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  3. The Hangman's Daughter, by Oliver Pötzsch

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  4. Clearly all inspired by the Frost-Giant's Daughter. ;)

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    Replies
    1. I was thinking that Amy Tan looked like the trendsetter, but you raise a compelling counter-argument...

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  5. Ooh, I forgot about "Ronia, the Robber's Daughter"
    https://www.amazon.com/Ronia-Robbers-Daughter-Astrid-Lindgren/dp/0140317201

    Which I read to my own daughter. (Katherine, the Dabbler's Daughter)

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    Replies
    1. The thing I find odd about this trend is the way leading with the named job makes the wife or daughter feel secondary. Adding her name first certainly corrects that feeling!

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  6. Mary Gordon's sentences flow like water. Her characters are well drawn and are intelligent and thoughtful.


    The Liar's Wife: Four Novellas

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  7. To break into this publishing space I think one will need to either pull the switcheroo "The Niece's Traitor: A Lighthouse" or get recursive "The Lighthouse Keeper, Wife of the Tiger who used to date the Beekeeper's Housekeeper"

    Then I remember authors don't write their own book titles and publishing apparently thinks that female protagonists can only be interesting juxtaposed with strange romantic partners or as part of a complex familial relationship. Half of these were likely titled "The Lighthouse Murders" or something before the publisher was like "I like your zany female detective ... But ... who is she? No? Like who is she married to? Huh? Well her father then?"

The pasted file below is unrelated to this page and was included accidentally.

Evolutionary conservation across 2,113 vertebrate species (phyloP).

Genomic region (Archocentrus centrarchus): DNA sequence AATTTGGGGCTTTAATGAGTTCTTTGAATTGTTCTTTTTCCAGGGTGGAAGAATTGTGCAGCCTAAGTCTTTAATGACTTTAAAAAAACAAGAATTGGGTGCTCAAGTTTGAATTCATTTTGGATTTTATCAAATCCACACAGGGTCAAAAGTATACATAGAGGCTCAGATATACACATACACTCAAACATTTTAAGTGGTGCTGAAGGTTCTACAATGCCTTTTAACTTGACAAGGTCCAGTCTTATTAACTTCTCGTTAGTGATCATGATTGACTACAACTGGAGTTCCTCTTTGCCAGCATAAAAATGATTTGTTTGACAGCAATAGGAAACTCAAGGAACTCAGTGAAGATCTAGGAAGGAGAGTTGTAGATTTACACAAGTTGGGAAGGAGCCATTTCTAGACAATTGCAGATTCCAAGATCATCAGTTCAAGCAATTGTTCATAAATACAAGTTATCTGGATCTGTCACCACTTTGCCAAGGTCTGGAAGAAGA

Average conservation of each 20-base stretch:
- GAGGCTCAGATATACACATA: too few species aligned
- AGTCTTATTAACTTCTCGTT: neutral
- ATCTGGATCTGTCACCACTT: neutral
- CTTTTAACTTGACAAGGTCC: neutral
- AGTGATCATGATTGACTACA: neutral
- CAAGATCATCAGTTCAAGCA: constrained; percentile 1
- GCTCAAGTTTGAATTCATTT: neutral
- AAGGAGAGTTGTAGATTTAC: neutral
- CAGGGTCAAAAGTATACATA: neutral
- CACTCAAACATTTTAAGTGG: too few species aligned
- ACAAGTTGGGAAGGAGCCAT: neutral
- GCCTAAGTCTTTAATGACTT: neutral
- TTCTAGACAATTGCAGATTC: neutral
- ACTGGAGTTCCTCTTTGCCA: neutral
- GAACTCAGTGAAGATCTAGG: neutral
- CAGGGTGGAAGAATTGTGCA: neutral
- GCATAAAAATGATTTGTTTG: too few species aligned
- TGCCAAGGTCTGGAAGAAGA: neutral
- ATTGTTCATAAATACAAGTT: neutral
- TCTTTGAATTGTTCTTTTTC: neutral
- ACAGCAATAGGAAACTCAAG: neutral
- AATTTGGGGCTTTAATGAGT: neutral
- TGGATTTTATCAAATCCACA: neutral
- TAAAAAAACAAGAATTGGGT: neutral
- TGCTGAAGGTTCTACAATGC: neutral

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    1. It's funny how easy it is to forget about the publisher's hand in all this. We're used to ascribing every detail to authorial intention - but book names and cover design are definitely areas where the publisher has final say.

      So I could wonder about the fact that all of these are written by women, and wonder if this trend reflects a widespread feeling among women that their identities are defined as much in terms of their fathers and husbands as they are in terms of themselves ... but it might be as accurate to wonder if publishers were hoping to move product by encouraging people to buy the wrong book by mistake. ("I wanted 'The Traitor's Wife,' but not THIS 'The Traitor's Wife!'")

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    2. Discovering that journalists didn't write the titles of their articles blew me away. This is just as bad.

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    3. Obviously some of the earlier one's - the kid's book from 1970, and the Amy Tan books (given she's an author of some clout) are likely to have been author name picks for reasons that likely relate to the story within - though who knows. The lesser known names of the authors, quality of the cover art and trend from more serious fiction into what appear to be potboilers suggests that the name trend is just that, and where publishers (or where they aren't - cause self publishing is growing, especially in genre spaces) are involved I bet more and more of it is trying to get in on the "Occupation:Female Relative" trend.

      This blog post by the Sci-Fi author Charlie Stross gets into the cover and title thing a bit, and it's kinda amusing:
      https://www.antipope.org/charlie/blog-static/2019/05/cmap-16-book-title-blues.html